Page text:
These are difficult questions. I think that hell as many choose to understand it is more of a reflection of hellenistic understanding in the time of the New Testament or a chaotic void in the time of the Old Testament. When Jesus described those who will be cut off from the Kingdom of God he always mentioned that they would be on the outside, using descriptive metaphors like “weeping” “gnashing” etc. Many take the flames of the NT literally, while others understand it as the only way that the audience in the Roman world could understand eternal punishment, i.e.: hades. Revelation is the most unliteral book of the Bible and it uses horrid descriptions which many Evangelicals have taken literally:) but most of the Church understands that authors of apocalyptic literature are using a medium common to revelations of the end of the world and judgment day -apocalyptic metaphors. But, who knows, it may be quite a surprise that such metaphors were intended to be taken literally.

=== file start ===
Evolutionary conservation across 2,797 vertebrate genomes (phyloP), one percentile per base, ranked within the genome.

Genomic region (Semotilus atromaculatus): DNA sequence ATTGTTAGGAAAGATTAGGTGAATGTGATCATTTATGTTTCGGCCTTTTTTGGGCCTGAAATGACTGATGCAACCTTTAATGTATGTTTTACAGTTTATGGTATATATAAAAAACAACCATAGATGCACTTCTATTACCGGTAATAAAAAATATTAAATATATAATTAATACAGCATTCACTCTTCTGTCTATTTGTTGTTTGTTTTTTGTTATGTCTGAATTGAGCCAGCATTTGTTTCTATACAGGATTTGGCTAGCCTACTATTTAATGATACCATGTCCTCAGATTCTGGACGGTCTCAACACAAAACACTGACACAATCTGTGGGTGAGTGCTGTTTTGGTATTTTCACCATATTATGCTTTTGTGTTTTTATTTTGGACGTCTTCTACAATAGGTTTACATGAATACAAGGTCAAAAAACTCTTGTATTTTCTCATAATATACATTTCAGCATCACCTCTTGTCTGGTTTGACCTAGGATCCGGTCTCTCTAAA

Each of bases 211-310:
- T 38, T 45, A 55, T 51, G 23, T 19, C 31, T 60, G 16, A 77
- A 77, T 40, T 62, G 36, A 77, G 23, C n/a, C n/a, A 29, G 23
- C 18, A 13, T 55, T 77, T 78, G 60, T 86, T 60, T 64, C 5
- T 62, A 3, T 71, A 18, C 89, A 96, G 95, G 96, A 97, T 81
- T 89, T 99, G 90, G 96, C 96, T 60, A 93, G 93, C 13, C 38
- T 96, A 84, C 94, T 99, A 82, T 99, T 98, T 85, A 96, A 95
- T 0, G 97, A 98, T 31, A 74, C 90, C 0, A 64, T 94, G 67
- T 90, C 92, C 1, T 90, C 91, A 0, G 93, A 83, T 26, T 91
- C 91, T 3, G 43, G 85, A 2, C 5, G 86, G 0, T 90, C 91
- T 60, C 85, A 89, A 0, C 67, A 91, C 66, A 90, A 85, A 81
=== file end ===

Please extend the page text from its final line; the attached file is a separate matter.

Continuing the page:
The question was not about hell though! But, a lot of thoughts on purification through purgatory is boggled in together with medieval notions of purification through punishment; physical anguish, which can easily be confused with eternal punishment though they are not the same. I like weather’s response that such punishment is likely seperation from God. But to be seperated from God may not allow receiving God’s grace possible.
You might want to read C.S. Lewis’ “The Great Divorce”, it’s a simple and quick read but provides an interesting answer and question on what happens to those who have not repented and why they have not repented and may never do so, while others will.
Bernardine, when you speak about “as through fire” are talking about 1 Cor 3:15? If so, F. F. Bruce (NT scholar) has something interesting to say about the fire. The buildings of their time could either easily withstand the fire (being of stones, which Paul turns to gold, silver, precious stones) or like wood, hay, and stubble burn up in a matter of minutes. Paul had taught the converts the basic truths of the Gospel. What kind of teachings had other teachers given them? Can these teachings withstand the fire? The foundation cannot be disputed, Paul provided sound basic truths, however, what was erected on top of this foundation?
However, you spoke of being “saved ‘as through fire'” so maybe this is not the passage you are talking about (?)